I was determined to be an astrologer and clearly it was meant to be. I had seven years of prior preparation, therapy, spiritual training and esoteric studies including tarot prior to these conversations, but still, astrology is not exactly easy and it’s a big responsibility. I am not sure I would have had the confidence after just one year of focused study to do it professionally.

So I hung out my shingle, printed postcards, started writing a horoscope column in a little newspaper called Free Time, and that was pretty much that.

I have always found the astrologers I resonate with to be generous with their knowledge; I could make a long list, and it was those examples that influenced me to model my career the way that I have. But David was a little unusual and never seemed to run out of time for me. Over the past 19 years I’ve called him countless times, any time I had a difficult case or needed to get some insight on an astrological issue, especially involving horary.

When I arrived in my godmother’s hometown in Sicily, I put my feet on the ground, recorded the time, called him and gave him the data and he faxed back one of the most interesting charts I’ve ever seen to my little motel in Piazza Armerina — one of the charts that for me proves astrology.

The Moment of Astrology

This is a method called horary astrology. It is the master art of our trade. It was David who made the point that you can find out anything you need to know from horary astrology, which is the astrology “of the hour,” usually associated with the asking of a question.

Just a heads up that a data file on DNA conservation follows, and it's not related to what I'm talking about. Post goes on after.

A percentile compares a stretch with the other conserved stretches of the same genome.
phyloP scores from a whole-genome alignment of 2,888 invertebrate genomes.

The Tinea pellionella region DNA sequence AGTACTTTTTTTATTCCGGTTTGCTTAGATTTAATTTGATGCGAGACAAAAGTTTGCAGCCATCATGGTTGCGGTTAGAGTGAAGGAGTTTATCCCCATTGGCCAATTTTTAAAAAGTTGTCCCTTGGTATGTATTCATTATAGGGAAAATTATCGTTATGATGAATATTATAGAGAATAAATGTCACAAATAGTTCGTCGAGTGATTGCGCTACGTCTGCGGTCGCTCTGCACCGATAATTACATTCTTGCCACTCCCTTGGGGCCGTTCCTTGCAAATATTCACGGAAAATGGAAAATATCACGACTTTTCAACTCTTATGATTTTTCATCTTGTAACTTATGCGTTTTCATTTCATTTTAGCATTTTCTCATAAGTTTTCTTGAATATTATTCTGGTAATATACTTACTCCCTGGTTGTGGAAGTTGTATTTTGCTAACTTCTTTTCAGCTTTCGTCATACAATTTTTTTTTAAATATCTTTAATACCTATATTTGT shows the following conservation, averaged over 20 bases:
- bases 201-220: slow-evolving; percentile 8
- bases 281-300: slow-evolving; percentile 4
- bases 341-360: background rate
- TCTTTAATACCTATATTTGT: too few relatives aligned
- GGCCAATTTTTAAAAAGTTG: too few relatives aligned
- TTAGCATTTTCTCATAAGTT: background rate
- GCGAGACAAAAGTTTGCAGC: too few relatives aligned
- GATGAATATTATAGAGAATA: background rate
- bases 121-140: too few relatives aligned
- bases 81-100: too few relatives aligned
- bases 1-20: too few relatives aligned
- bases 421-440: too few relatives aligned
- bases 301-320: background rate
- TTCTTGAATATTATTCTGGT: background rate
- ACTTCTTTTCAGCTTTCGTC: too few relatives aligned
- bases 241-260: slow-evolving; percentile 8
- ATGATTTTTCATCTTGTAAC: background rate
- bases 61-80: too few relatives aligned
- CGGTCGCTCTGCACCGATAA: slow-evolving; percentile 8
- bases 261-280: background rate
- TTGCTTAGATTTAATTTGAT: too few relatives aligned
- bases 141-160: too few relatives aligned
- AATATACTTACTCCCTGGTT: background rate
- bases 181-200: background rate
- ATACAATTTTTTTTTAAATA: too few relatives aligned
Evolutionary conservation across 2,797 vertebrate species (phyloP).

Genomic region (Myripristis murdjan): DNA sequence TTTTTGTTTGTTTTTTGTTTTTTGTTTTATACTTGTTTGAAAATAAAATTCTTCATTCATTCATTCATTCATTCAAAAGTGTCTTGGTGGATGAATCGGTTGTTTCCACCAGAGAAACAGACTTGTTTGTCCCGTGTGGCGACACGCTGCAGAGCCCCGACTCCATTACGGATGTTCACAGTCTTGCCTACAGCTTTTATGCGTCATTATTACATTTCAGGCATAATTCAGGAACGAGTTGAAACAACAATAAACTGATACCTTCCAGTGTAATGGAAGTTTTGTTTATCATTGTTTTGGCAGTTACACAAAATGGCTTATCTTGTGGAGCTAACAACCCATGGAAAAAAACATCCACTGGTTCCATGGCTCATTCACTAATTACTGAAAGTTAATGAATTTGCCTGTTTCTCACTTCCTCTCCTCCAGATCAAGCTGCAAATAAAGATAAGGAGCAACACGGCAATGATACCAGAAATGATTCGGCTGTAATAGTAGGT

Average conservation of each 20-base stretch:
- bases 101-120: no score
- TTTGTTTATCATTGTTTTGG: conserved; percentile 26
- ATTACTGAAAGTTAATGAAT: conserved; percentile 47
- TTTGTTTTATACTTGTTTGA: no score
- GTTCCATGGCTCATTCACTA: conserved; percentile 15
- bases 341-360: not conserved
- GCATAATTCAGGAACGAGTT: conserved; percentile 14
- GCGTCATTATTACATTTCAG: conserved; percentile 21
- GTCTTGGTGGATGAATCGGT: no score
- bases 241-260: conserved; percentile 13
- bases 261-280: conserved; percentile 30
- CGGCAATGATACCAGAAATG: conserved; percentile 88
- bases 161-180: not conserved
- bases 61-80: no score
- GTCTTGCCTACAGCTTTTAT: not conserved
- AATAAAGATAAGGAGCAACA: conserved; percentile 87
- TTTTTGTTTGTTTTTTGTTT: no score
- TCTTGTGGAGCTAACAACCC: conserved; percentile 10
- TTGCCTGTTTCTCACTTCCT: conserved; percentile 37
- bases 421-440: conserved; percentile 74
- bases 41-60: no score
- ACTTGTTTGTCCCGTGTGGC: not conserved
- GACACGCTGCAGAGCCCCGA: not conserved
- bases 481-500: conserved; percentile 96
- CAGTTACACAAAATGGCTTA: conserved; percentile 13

He is the person who recommended that I read The Moment of Astrology, a book about horary, which is one of my favorite books, ever.

The book, by Geoffrey Cornelius, begins with the story of a magazine called The Humanist, which in the 1970s had circulated a petition that said that astrology was bullshit. Not just astrology, but horoscopes in particular. The magazine had collected the signatures of 186 scientists (including 10 Nobel laureates), who — without any use of the scientific method or any research at all — had declared astrology unscientific and therefore invalid.

My background was covering scientific fraud. As a writer in that field, my motto was, “Where’s your data?” Well, clearly these 186 scientists had none to offer; they just shared their view. As an investigative reporter, I had made clear in my writing that there is a difference between a scientific finding and the opinion of a scientist. That idea came in handy right then.

In this book, I read that the whole effort to debunk astrology had been orchestrated by the editor of The Humanist, a man named Paul Kurtz. I gasped. I was stunned.

Paul Kurtz had been my first professor on my first day of my first class when I arrived at SUNY Buffalo in 1981: Introduction to Philosophy. When I showed up for university, I walked into his classroom about five minutes late. We he was a good professor, we became friends, and I was an A student.

Paul Kurtz, said Cornelius, was pretty much the nemesis of astrology in the 20th century. In fact, the most successful agitator against our craft in several centuries. And I knew him personally — long before I had a clue what astrology even was. Once again, I felt like fate had placed its gentle hand on my shoulder.

This is the End of Part 1. To Be Continued.